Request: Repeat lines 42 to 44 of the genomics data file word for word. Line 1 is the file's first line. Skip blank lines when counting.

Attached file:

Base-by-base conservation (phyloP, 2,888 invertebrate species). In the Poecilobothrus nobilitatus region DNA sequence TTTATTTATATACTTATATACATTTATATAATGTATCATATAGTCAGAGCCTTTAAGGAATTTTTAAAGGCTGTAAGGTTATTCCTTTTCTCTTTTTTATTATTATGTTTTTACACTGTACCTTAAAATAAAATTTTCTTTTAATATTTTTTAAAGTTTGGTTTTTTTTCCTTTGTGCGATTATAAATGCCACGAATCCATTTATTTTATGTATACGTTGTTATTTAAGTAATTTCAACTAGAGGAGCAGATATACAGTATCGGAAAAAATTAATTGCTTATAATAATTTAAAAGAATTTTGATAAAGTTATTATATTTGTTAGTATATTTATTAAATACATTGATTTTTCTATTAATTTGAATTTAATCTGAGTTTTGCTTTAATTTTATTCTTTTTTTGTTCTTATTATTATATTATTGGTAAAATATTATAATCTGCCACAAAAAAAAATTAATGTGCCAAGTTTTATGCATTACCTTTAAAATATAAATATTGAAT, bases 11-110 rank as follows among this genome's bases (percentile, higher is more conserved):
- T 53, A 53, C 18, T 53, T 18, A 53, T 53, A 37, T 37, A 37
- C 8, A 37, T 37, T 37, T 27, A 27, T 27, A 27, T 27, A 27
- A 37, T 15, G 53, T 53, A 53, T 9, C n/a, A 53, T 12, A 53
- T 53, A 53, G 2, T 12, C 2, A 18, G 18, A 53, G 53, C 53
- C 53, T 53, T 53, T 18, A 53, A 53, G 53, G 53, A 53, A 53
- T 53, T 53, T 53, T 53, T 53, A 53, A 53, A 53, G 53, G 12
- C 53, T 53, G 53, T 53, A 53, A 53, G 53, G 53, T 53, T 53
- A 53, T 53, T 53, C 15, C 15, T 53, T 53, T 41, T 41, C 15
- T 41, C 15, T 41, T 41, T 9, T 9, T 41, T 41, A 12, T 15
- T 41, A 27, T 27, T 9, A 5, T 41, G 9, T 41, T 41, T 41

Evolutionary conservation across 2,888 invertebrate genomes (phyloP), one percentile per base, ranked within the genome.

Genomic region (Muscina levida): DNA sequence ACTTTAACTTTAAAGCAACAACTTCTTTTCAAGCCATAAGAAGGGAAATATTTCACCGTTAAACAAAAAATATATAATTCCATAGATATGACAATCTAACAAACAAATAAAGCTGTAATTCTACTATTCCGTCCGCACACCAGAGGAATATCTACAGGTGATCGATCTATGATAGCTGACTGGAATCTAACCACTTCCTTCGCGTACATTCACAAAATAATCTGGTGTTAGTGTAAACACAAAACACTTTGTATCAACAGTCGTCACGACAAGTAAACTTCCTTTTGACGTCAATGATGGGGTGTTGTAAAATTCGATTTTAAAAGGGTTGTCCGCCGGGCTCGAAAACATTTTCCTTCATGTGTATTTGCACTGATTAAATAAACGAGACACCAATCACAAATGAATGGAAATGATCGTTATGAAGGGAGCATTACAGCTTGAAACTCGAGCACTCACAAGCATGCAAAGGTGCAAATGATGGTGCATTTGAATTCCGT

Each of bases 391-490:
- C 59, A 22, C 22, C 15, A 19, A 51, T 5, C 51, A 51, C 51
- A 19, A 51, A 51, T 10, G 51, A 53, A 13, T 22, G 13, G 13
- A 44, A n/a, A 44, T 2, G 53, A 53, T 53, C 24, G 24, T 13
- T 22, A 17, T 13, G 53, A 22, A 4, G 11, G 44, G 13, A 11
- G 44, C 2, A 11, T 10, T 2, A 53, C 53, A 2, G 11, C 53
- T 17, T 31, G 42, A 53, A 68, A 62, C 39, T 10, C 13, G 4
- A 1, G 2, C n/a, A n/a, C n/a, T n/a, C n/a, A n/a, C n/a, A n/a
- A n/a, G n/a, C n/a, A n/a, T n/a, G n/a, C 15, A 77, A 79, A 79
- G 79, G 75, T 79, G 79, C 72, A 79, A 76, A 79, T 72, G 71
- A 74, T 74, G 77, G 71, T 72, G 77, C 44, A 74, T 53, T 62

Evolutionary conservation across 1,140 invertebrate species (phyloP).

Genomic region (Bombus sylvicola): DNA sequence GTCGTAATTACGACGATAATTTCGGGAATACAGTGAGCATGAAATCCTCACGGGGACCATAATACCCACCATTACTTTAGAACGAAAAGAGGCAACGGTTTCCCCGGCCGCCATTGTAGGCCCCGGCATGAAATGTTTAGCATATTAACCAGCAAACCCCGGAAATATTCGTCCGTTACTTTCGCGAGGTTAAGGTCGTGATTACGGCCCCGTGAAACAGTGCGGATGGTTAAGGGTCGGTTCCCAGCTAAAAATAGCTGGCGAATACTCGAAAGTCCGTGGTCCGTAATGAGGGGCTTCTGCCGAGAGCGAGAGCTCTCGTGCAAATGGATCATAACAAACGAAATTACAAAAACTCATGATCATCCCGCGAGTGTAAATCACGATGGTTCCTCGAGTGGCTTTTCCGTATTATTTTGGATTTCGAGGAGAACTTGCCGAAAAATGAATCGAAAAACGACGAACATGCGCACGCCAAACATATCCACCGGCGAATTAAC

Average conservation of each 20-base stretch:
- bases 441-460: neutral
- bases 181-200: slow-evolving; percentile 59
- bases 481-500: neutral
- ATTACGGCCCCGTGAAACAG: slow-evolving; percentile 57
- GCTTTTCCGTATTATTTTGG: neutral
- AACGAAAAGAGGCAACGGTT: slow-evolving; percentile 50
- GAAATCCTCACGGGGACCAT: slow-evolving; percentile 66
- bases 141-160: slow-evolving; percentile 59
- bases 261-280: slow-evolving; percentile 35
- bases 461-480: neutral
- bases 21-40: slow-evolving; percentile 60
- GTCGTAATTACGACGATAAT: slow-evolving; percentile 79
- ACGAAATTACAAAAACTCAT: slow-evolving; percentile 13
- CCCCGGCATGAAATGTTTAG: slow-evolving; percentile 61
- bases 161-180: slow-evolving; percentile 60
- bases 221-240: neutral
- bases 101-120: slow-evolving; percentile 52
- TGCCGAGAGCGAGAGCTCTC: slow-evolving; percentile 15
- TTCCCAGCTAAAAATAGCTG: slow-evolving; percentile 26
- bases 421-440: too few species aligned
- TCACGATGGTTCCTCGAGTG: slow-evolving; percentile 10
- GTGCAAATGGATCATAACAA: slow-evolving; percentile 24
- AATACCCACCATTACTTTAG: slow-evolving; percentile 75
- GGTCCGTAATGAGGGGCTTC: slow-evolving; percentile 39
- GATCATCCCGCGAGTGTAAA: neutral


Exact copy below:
- bases 161-180: slow-evolving; percentile 60
- bases 221-240: neutral
- bases 101-120: slow-evolving; percentile 52